Community approach to megaproblems

A conversation with author Mark Gerencser

Mark Gerencser and his three co-authors did not create the concept of the
megacommunity, where government, business and civil society collaborate to
address complex problems. But with their book, "Megacommunities" (Palgrave
Macmillan, 2008), they have created a primer on how these disparate organizations
can work together. Gerencser and his fellow authors work at Booz Allen
Hamilton Inc. in the government, finance, health care and nonprofit sectors.
They share a belief that no single entity can address AIDS, global warming
and the other complex problems facing the world. Gerencser spoke with Editor-in-Chief Nick Wakeman about the potential for megacommunities.


Q: How did you discover the concept of a
megacommunity?

Gerencser: We were actually after
something else when we started. We
wanted to write a book on globalization.
We had seen a lot of globalization efforts
by industry that failed, and we were trying
to understand why that happened.

We talked to over 100 leaders around the
world. It became clear that globalization is
not a problem, but a class of problems that
[we] need a new concept to address.

Other things in that class are weapons
of mass destruction and proliferation,
HIV/AIDS. These big problems: They all
span across the three sectors ? public sector,
private sector and civil society. The simple
fact is that problems that span across the
three sectors need solutions that span across
the three sectors. And yet, we have no construct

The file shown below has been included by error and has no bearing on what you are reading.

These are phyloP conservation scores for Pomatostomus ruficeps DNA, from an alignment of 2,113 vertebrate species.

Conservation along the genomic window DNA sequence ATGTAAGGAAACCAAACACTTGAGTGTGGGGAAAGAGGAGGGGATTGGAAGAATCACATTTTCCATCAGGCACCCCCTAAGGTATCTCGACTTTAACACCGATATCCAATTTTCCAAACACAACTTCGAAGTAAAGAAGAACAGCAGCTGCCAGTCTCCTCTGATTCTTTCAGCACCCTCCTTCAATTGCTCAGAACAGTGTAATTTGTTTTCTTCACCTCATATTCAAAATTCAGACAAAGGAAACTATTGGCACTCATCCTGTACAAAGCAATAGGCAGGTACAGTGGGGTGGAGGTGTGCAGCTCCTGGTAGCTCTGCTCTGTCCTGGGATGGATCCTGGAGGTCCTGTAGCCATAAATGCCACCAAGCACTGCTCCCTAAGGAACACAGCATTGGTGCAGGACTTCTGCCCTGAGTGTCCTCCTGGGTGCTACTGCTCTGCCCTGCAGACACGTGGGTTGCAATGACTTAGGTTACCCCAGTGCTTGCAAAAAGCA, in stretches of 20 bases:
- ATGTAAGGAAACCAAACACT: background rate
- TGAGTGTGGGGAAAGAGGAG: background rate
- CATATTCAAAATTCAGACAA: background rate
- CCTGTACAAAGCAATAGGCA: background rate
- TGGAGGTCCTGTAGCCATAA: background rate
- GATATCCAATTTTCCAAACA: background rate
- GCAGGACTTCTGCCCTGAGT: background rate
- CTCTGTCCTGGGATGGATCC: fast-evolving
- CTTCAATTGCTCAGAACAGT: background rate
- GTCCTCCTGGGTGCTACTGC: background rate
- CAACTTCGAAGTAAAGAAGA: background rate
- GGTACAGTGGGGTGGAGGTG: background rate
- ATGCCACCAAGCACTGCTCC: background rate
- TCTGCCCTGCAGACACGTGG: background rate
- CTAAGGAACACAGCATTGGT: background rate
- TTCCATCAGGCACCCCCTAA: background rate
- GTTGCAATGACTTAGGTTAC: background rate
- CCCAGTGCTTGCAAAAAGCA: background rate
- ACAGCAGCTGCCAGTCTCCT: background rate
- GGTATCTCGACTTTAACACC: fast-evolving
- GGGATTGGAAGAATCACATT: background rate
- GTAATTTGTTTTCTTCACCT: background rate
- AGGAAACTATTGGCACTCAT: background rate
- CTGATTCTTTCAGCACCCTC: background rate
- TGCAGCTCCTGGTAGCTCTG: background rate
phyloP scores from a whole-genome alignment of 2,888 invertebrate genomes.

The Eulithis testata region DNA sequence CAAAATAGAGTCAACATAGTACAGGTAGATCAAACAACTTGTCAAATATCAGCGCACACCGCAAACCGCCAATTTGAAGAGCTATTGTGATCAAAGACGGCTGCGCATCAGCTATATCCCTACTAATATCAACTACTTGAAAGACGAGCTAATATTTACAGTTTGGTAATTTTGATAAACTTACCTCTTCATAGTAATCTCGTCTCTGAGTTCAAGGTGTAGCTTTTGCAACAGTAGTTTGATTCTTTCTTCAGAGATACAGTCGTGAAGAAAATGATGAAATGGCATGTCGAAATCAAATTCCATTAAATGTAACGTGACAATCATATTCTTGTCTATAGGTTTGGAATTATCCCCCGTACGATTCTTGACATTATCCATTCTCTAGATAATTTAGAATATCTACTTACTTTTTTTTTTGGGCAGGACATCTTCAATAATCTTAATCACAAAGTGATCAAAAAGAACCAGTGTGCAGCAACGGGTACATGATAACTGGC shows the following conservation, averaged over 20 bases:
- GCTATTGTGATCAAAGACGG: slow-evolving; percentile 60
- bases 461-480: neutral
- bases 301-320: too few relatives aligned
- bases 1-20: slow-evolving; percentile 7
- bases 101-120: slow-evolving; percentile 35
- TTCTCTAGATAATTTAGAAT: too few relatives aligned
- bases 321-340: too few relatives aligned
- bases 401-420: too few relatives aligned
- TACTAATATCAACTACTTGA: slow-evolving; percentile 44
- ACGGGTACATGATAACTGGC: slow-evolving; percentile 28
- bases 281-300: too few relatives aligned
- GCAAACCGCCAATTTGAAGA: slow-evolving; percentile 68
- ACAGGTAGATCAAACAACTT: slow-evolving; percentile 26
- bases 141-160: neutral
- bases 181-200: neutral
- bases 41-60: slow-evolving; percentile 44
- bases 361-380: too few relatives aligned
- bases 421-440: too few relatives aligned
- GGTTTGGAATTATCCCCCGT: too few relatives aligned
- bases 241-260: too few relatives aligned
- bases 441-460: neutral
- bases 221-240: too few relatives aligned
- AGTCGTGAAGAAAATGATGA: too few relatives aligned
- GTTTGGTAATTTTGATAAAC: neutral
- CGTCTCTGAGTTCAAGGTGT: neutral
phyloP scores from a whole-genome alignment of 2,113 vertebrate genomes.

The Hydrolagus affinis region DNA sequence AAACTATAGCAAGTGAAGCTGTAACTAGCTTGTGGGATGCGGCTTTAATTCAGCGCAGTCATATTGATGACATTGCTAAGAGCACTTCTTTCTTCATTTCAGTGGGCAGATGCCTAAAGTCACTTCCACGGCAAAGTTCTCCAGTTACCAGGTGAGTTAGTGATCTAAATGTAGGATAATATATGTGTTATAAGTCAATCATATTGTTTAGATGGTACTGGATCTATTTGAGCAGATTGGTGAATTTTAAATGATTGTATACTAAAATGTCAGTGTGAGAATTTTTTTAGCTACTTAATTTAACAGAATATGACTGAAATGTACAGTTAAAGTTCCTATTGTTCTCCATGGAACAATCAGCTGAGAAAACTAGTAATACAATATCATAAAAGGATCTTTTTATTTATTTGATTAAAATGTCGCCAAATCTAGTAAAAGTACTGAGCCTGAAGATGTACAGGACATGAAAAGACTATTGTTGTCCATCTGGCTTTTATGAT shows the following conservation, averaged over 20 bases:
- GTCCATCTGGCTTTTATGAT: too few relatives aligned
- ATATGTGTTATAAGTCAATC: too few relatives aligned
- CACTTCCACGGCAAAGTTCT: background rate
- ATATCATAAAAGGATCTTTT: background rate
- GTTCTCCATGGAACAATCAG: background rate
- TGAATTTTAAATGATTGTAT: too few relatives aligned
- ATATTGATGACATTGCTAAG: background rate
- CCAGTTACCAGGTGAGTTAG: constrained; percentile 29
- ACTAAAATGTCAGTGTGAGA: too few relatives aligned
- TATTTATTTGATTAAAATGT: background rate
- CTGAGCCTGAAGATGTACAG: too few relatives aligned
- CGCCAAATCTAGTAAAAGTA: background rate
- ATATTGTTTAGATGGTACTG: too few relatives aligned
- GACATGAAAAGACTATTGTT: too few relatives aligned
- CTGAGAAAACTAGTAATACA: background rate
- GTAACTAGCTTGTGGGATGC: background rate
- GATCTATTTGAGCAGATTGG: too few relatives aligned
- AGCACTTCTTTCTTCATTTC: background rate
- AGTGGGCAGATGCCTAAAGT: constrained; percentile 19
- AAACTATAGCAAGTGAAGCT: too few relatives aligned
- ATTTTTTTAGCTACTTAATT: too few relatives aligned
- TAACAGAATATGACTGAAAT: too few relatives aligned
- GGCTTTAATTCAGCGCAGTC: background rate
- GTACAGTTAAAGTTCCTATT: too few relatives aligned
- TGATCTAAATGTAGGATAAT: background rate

that spans across all three sectors.

These megaproblems can't be solved by
government alone, they can't be solved by
industry alone, and they can't be solved by
civil society alone. They have to be solved by
working together, and that's what led us to
the megacommunity approach.

Q: How is a megacommunity different from
a public/private partnership?

Gerencser: It's a
collaborative environment
where
there is really no
one leader or institution
that is in
charge. But there is
collective leadership.

We found and proved that [collective
leadership] is stronger than a singular form
of leadership. Finally, it is a community
organization that shares resources to solve a
common problem. By our definition, all
three sectors have to be involved.

Q: With no single leader, how do goals get set?

Gerencser: There are leadership roles, but
they tend to be rotating. There may be an initiator
who gets it started, but the initiator
doesn't stay in charge throughout the life
cycle of the megacommunity. At least, that is
what we found.

But it is not a command-and-control type
of leadership.

This is distributive leadership. We are
working on more research on it, but it's quite
powerful. It leverages the power of networks
and broad views that you don't get when you
have singular leadership.

Q: What are some of the barriers to a
megacommunity forming?

Gerencser: People generally don't look at
problems in a larger context, so if people can't
do that, it is hard to get started.

If you can't get the players to the table, that
is a problem. Or if you can't find the overlapping
interests, what is it we can all rally
around?

At some point, you have to move from maximizing
your own interests as an organization or
sector and move to optimizing all three sectors,
which then gives it
longer return.

For companies, it
may mean not taking
the short-term
profit view but taking
the long-term
business view.

Q: What do you hope people take away from
the book?

Gerencser: It's the notion that there's hope
to solve some of these big problems. There
really needs to be a new form of leadership.
Megacommunities have been done, and they
have been shown to be very effective. But
they probably aren't the natural state of our
thinking around leadership.

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